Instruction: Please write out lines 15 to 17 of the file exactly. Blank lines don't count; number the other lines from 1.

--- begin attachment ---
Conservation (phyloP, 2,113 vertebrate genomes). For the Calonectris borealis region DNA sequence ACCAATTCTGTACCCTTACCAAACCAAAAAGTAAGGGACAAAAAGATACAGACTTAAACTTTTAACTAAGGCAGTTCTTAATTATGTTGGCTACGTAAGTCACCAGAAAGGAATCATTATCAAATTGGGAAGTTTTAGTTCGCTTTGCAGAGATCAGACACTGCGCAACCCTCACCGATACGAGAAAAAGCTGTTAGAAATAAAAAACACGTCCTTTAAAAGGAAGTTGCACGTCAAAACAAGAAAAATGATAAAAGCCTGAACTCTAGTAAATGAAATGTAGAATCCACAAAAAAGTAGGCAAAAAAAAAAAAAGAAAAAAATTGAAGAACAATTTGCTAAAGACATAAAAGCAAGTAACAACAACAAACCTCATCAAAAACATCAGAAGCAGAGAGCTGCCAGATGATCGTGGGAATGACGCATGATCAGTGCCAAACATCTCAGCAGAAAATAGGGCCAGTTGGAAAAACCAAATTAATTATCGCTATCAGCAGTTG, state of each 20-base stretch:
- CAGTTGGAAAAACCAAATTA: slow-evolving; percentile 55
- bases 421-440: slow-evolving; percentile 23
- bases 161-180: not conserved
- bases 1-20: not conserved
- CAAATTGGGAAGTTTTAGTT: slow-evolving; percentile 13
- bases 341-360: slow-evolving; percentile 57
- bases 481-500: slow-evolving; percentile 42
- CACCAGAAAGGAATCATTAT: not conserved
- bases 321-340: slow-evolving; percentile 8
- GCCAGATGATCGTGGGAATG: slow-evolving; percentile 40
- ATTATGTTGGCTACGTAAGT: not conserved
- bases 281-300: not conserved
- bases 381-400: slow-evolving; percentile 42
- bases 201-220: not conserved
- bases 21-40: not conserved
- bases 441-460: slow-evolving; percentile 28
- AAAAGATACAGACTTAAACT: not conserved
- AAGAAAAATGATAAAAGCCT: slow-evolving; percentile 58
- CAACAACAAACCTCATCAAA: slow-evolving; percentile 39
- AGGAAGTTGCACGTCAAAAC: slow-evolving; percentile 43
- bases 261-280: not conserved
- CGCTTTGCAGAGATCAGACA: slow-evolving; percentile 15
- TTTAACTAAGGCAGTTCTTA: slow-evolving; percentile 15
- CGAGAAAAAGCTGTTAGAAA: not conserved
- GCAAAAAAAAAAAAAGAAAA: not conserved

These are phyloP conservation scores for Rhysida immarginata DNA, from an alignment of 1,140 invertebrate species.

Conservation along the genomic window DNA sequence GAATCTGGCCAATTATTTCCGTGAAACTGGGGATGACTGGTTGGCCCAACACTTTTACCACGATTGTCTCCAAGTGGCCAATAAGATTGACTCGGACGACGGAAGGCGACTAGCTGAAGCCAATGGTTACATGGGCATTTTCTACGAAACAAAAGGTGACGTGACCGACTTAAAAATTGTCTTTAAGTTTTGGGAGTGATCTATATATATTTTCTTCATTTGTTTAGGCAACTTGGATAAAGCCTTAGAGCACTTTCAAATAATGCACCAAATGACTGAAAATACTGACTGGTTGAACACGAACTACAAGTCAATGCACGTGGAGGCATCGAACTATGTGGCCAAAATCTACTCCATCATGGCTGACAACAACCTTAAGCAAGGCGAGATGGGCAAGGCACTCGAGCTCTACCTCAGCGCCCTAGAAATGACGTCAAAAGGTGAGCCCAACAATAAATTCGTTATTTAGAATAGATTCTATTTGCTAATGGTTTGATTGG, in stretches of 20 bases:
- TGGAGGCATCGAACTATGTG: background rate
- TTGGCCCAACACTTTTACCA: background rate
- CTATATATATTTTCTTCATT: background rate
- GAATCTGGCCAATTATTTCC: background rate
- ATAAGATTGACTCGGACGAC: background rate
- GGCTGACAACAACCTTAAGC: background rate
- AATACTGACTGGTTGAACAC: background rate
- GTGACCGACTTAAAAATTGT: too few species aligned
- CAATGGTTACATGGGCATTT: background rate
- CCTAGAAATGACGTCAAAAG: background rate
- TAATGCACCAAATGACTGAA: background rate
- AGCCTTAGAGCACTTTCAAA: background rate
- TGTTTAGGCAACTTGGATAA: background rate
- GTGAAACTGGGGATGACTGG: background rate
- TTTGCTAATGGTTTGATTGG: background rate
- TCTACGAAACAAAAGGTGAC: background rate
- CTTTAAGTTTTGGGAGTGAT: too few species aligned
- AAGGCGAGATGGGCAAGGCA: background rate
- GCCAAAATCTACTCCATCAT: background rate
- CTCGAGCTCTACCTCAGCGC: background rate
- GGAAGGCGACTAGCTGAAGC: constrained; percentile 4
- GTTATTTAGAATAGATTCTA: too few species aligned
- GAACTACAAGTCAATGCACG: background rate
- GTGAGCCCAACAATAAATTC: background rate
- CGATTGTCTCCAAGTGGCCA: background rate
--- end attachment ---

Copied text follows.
- bases 201-220: not conserved
- bases 21-40: not conserved
- bases 441-460: slow-evolving; percentile 28